Research highlight

Fossils: Leaf mimicry was an ancient innovation

Nature Communications

December 21, 2016

A new species of insect that looks like a leaf, which was alive approximately 270 million years ago, is described in a study published in Nature Communications this week. The finding extends the fossil record of leaf mimicry by over 100 million years.

Modern katydids are well known for their mimicry of leaves, which enables them to hide from predators in plain sight. However, the oldest evidence of leaf mimicry had come from the Mesozoic Era (around 252 to 66 million years ago), and the katydids (Tettigonioidea) themselves were thought to have originated in the Jurassic (a period within the Mesozoic, dating from around 201 to 145 million years ago).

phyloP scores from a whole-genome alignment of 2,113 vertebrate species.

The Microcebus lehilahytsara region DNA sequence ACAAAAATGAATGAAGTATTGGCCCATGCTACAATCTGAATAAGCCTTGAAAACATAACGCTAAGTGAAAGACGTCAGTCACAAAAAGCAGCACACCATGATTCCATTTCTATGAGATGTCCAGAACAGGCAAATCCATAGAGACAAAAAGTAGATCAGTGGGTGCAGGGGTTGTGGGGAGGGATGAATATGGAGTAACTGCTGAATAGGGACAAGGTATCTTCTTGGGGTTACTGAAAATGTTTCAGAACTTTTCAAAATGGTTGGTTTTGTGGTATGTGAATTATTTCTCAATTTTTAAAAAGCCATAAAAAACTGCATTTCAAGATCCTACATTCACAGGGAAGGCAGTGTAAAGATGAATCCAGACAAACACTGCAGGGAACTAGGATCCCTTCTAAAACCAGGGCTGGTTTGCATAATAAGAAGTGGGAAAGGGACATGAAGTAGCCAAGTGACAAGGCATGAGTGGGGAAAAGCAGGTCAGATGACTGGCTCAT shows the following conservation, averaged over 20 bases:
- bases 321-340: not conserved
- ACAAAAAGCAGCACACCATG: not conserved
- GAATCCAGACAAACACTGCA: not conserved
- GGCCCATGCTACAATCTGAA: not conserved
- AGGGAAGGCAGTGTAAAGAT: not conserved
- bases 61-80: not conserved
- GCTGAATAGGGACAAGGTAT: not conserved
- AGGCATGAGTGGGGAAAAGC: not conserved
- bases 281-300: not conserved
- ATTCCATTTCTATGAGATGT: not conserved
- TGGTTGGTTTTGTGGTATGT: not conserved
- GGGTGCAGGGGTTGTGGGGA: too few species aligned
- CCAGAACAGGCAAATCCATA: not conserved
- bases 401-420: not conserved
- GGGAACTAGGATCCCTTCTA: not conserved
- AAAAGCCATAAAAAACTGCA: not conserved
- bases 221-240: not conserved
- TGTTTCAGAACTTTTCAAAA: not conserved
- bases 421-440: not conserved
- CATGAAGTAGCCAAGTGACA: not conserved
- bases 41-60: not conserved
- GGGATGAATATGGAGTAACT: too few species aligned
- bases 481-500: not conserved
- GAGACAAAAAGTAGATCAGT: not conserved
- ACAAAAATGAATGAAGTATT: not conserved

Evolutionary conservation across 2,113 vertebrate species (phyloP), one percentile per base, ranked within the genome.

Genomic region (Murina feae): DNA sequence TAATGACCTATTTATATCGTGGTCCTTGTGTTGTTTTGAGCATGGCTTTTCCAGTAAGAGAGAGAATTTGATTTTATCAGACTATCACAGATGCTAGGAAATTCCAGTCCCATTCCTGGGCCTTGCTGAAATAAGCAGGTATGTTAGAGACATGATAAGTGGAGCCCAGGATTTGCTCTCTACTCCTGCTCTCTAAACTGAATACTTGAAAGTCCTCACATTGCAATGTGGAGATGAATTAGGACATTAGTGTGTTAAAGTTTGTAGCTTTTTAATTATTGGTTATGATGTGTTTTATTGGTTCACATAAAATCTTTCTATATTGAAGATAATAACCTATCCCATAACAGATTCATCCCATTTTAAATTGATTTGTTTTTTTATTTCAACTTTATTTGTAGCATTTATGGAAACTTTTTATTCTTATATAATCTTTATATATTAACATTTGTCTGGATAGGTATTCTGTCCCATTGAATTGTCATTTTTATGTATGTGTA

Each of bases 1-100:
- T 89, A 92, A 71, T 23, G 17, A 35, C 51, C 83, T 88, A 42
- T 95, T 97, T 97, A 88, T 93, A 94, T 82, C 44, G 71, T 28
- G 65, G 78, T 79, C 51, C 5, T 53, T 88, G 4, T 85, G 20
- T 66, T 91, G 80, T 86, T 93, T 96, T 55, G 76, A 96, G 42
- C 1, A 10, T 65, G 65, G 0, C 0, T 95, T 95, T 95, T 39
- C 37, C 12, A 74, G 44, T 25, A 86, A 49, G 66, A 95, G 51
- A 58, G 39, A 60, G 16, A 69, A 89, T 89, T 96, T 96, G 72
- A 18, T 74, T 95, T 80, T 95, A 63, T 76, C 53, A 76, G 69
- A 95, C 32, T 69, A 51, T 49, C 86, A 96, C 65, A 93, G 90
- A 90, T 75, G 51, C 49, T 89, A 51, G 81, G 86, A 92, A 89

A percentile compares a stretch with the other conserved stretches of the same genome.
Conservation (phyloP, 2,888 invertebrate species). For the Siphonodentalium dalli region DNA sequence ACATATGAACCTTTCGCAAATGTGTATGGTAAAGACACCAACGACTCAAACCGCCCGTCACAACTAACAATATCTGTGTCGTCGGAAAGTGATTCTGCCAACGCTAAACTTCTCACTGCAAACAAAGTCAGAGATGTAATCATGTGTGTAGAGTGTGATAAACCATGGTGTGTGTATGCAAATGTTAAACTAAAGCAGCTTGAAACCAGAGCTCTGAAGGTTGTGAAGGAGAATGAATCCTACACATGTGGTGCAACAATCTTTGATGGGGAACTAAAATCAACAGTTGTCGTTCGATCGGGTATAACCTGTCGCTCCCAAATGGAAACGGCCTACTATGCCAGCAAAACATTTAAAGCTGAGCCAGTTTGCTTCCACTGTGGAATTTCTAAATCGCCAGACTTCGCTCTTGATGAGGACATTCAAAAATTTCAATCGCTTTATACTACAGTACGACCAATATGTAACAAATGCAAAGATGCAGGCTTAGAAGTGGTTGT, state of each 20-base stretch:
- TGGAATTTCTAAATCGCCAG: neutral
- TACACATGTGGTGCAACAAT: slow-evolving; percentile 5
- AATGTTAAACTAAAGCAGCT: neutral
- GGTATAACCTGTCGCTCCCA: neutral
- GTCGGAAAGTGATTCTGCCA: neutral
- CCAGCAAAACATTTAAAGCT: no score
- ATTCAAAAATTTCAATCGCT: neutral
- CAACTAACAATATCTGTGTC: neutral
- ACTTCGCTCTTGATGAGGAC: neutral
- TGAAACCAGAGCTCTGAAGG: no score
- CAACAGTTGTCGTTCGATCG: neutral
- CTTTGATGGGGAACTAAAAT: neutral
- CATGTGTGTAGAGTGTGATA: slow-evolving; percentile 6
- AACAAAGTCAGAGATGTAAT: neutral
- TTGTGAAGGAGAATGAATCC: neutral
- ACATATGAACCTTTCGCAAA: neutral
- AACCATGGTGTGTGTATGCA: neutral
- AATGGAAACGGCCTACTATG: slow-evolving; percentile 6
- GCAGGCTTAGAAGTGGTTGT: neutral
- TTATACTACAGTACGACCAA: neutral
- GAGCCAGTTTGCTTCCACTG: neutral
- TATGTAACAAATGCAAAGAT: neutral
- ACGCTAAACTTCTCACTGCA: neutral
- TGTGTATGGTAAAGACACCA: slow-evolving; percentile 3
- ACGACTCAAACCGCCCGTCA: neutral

Romain Garrouste, Andre Nel and colleagues describe the new katydid, Permotettigonia gallica, from a fossil found in south-eastern France and dating from about 270 million years ago, during the middle Permian. Analysis of the new katydid’s forewing shows that it had a leaf-mimicking pattern closely resembling that of modern katydids.

Although the plant fossil record is not complete enough to identify which plant species the Permian katydids were imitating, the findings suggest that these ancient insects faced similar threats from predators as their modern relatives, and that plant mimicry evolved earlier than previously thought.

doi: 10.1038/ncomms13735

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